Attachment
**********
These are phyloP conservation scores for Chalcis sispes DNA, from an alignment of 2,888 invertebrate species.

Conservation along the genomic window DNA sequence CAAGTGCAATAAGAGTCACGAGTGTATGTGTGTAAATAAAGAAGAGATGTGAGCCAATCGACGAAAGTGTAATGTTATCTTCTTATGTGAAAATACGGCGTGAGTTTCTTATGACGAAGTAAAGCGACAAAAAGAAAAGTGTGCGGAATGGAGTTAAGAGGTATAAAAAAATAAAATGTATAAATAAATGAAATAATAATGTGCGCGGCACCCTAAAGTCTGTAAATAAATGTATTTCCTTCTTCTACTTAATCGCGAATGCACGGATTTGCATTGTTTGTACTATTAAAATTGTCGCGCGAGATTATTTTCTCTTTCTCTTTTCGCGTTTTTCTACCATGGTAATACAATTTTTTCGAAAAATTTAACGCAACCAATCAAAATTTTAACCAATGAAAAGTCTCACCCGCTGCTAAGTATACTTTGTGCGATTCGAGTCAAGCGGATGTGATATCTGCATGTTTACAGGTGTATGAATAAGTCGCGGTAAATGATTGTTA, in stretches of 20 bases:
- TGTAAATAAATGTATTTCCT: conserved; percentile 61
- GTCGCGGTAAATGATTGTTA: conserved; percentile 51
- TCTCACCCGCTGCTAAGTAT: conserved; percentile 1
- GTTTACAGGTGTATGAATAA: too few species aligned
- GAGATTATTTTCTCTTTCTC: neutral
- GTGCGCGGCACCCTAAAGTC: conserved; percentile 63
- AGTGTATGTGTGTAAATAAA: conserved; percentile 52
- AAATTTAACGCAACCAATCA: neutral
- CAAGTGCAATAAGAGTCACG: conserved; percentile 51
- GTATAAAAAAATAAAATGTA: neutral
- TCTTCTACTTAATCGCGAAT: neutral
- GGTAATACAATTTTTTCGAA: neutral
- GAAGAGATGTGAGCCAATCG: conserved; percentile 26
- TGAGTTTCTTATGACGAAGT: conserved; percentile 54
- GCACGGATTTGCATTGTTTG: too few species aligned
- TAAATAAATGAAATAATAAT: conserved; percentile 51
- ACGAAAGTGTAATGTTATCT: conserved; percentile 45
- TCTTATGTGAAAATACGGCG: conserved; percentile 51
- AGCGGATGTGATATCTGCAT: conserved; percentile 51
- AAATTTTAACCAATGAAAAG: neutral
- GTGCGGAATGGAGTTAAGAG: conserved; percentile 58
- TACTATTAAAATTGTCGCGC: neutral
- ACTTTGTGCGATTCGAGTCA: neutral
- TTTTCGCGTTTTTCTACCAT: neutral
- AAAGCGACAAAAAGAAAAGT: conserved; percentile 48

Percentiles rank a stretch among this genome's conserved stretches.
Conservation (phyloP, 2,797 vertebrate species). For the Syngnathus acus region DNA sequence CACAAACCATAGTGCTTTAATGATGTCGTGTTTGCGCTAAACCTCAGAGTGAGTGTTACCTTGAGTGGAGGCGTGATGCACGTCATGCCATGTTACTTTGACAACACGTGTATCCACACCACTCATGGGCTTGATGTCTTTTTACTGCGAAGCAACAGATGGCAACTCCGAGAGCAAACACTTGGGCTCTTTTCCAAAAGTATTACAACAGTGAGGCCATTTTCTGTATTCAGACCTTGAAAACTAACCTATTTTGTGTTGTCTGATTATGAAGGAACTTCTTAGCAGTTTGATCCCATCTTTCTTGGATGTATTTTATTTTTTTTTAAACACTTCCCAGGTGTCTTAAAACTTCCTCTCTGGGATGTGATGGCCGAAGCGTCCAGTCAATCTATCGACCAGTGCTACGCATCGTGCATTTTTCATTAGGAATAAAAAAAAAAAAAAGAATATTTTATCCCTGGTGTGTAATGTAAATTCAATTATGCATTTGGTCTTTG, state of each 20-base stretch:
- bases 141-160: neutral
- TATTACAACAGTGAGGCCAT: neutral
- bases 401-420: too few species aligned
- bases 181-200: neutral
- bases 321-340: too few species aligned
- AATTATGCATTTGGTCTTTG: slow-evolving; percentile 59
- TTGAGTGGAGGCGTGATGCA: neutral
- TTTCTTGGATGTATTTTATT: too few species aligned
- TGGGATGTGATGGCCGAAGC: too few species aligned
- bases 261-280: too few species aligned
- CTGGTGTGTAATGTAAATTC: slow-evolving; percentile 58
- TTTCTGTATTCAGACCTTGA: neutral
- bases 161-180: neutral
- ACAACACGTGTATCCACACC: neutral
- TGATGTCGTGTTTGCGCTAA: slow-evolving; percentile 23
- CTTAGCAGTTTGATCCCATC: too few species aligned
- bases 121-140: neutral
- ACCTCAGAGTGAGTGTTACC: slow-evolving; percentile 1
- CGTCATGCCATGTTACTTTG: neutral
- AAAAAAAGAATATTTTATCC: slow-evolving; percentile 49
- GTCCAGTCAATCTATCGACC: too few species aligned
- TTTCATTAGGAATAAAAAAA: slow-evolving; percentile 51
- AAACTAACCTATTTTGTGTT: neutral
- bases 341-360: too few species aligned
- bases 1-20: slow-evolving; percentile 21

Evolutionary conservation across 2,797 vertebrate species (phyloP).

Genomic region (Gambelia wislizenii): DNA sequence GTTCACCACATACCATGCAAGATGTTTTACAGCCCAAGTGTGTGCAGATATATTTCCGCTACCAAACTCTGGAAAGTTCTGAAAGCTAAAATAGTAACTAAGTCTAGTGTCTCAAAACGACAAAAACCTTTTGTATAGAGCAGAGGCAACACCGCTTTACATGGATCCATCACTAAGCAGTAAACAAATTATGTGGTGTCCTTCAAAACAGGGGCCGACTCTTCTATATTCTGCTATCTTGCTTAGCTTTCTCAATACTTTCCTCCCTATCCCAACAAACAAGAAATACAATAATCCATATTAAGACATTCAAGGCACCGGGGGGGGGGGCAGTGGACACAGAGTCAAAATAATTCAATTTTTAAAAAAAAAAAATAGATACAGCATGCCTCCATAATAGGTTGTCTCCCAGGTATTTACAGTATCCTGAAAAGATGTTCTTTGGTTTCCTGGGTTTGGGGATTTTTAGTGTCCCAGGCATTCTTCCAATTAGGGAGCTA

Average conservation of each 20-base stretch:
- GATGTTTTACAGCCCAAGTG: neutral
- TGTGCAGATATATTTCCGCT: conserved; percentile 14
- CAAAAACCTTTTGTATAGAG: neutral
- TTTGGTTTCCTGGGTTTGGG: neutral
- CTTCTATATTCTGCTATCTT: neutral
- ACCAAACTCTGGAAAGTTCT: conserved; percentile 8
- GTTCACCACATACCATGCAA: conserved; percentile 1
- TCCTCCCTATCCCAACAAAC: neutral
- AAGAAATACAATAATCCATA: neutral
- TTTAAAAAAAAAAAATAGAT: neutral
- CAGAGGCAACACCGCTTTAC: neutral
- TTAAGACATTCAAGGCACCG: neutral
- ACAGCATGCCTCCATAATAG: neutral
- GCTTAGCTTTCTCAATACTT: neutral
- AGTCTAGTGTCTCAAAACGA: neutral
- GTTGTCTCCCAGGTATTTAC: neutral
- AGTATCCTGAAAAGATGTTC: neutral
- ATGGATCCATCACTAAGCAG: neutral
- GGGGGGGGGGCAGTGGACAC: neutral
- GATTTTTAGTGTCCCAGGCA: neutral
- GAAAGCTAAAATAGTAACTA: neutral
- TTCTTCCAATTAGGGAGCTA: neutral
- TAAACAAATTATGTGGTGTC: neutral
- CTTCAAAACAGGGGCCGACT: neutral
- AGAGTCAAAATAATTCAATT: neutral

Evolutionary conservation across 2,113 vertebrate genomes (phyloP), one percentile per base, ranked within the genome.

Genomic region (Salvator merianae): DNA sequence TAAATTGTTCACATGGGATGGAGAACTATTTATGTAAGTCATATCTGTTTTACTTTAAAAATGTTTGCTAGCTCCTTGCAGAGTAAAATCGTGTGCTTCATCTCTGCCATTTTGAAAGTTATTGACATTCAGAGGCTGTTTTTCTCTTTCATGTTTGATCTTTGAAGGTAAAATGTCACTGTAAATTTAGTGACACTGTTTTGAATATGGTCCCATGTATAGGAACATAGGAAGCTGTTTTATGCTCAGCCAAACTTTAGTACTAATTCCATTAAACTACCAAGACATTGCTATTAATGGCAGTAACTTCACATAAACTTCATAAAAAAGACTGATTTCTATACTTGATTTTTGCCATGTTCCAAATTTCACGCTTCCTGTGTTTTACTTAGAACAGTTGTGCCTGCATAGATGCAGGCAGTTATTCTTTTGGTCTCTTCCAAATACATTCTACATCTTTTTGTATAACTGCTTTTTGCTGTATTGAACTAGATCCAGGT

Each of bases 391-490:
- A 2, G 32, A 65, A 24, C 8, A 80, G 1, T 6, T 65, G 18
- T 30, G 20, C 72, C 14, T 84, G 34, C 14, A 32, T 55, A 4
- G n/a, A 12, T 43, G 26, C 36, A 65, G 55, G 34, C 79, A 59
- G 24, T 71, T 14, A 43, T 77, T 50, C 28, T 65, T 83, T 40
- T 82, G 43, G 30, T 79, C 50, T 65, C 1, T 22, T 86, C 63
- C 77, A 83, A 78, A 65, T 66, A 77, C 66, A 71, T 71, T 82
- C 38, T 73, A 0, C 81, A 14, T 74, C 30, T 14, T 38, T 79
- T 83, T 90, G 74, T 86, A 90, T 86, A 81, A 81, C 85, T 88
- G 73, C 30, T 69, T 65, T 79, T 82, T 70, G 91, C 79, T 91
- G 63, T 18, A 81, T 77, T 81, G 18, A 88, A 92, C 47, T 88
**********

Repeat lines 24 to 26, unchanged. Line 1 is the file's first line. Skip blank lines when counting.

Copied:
- TACTATTAAAATTGTCGCGC: neutral
- ACTTTGTGCGATTCGAGTCA: neutral
- TTTTCGCGTTTTTCTACCAT: neutral